The government on Tuesday proposed raising the monthly employment insurance premiums 0.2 percentage point to 1.6 percent to help rebuild the deteriorating national unemployment benefit system.

The Health, Labor and Welfare Ministry asked the Labor Policy Council, an advisory panel to the labor minister, to study the proposal so it could be implemented in June, according to labor ministry officials.

Half of employment insurance premiums collected under a set rate are paid by employers.

Under the proposal, a worker with a monthly salary of 400,000 yen would see a monthly premium rise to 3,200 yen from 2,800 yen.

A rate hike would likely draw protests from workers and trade unions because the government just increased the premium rate to 1.4 percent from 1.2 percent in October, citing shrinking unemployment benefit reserves due to an increasing number of jobless.

“Our forecast regarding the economy was insufficient,” labor minister Chikara Sakaguchi admitted during a regular news conference Tuesday. “It all comes down to the fact that the economy has been in a bad situation for a longer period than we had foreseen.”

The government plans to draft bills by the end of November for submission to the ordinary Diet session convening in January, ministry officials said.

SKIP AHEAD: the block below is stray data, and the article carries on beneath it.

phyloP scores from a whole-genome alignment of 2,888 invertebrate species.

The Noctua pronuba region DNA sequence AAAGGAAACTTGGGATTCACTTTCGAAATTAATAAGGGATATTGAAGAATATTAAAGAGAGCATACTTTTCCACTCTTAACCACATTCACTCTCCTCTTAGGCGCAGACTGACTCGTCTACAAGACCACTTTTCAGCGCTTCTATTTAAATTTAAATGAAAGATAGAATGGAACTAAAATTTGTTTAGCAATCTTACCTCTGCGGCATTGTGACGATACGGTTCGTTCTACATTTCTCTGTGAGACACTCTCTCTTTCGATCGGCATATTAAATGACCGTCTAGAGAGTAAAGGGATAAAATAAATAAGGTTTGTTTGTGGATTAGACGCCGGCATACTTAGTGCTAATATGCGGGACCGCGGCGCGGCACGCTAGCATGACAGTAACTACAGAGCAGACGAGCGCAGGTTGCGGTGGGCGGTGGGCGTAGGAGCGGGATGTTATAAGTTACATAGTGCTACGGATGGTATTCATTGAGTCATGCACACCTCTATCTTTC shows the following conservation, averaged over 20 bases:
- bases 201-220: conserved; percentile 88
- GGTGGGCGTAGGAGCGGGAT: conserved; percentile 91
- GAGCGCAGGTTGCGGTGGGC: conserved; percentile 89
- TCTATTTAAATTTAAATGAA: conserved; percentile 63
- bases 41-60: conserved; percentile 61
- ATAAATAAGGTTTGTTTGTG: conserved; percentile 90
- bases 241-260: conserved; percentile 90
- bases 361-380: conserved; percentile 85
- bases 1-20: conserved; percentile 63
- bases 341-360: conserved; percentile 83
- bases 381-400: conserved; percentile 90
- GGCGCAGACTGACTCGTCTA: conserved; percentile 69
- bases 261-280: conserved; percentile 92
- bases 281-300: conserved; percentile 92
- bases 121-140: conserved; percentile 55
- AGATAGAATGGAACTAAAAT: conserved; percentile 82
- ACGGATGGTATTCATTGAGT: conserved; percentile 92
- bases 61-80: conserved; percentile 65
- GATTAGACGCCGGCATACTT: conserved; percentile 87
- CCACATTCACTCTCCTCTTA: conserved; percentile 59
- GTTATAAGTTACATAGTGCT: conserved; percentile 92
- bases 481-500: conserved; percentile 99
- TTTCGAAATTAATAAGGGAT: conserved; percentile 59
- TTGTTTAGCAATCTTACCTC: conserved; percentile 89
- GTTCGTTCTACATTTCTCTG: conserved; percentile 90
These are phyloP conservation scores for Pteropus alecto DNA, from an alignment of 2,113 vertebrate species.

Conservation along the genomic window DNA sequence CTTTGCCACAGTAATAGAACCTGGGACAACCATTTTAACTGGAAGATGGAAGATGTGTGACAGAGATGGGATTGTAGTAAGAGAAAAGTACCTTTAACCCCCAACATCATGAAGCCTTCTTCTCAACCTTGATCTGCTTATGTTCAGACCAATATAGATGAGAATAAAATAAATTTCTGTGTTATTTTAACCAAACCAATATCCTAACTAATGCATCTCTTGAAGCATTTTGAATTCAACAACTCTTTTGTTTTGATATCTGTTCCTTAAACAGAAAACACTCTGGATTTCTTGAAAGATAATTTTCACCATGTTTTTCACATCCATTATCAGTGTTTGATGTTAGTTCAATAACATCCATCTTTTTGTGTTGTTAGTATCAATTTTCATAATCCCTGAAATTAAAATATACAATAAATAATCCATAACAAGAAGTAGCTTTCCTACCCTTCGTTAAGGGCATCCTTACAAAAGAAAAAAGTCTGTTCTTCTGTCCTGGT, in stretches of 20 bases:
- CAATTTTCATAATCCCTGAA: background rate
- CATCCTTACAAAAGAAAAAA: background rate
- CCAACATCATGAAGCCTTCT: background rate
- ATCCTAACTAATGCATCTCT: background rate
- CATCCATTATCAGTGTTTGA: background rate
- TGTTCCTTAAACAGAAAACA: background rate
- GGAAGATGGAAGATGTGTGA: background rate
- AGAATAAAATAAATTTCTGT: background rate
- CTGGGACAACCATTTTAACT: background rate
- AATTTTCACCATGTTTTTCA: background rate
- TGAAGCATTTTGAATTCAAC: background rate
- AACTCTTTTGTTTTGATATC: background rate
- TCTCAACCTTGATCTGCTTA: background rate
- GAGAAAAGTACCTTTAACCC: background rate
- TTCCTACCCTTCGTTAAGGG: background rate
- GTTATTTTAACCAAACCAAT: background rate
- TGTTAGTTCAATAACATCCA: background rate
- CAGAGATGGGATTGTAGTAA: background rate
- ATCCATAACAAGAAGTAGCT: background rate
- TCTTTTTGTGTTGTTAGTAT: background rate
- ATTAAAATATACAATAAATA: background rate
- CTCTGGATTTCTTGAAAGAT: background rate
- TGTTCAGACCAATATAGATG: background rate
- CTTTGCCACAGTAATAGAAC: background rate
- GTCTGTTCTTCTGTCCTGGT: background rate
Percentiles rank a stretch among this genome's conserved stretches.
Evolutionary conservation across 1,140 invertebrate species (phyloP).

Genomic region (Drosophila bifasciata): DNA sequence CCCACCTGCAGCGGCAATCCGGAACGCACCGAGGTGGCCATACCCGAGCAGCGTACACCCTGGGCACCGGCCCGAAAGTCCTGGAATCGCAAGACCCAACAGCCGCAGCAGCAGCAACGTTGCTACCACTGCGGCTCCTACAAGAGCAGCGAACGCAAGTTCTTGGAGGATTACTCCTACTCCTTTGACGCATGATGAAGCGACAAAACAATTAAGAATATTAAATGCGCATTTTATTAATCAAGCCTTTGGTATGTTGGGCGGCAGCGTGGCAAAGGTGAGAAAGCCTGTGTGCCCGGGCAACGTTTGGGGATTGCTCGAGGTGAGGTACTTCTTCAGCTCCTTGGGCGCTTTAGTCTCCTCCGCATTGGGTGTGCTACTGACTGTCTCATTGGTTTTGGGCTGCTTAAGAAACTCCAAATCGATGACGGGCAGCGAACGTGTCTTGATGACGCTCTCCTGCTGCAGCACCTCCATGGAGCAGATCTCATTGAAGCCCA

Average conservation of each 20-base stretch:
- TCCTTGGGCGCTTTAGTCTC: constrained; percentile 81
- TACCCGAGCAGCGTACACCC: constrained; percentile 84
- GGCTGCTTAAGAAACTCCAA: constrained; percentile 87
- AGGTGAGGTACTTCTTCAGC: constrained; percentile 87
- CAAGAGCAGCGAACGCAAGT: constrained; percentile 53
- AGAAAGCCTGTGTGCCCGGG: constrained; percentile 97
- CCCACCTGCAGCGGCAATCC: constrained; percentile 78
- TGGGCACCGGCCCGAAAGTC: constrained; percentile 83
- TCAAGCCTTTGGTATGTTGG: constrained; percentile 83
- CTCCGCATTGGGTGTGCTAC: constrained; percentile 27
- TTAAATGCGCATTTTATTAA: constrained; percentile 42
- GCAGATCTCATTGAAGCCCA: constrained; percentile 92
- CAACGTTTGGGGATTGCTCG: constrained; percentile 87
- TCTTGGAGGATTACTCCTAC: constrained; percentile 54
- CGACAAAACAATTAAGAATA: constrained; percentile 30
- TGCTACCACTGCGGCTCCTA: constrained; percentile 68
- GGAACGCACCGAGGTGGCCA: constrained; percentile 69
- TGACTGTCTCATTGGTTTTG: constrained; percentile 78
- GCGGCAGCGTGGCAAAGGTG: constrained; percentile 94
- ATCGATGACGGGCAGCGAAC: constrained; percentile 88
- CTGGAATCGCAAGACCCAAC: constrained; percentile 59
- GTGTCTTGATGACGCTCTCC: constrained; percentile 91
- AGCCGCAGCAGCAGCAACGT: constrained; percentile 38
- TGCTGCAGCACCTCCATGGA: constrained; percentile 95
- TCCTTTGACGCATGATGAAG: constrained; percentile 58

National employment insurance funds have deteriorated due to increased benefit payments following rising bankruptcies amid the prolonged economic slump.

The rate hike will boost the government’s revenue by 280 billion yen, which ministry officials reckoned would stabilize the employment insurance system at least until fiscal 2007.

In addition to the 0.2 percentage point increase, the ministry is also calling for changing the current flexibility clause, which allows the premium to be changed by 0.3 percentage point without legal revisions, to be expanded to 0.4 percentage point. The October hike was made possible through this clause.

The ministry also plans to expand an existing “trial employment program” for young and disabled people so that it covers middle-aged workers.

Firms that employ workers with employment insurance coverage who are aged 45 or older would be able to receive subsidies after a trial period.

In a time of both misinformation and too much information, quality journalism is more crucial than ever.
By subscribing, you can help us get the story right.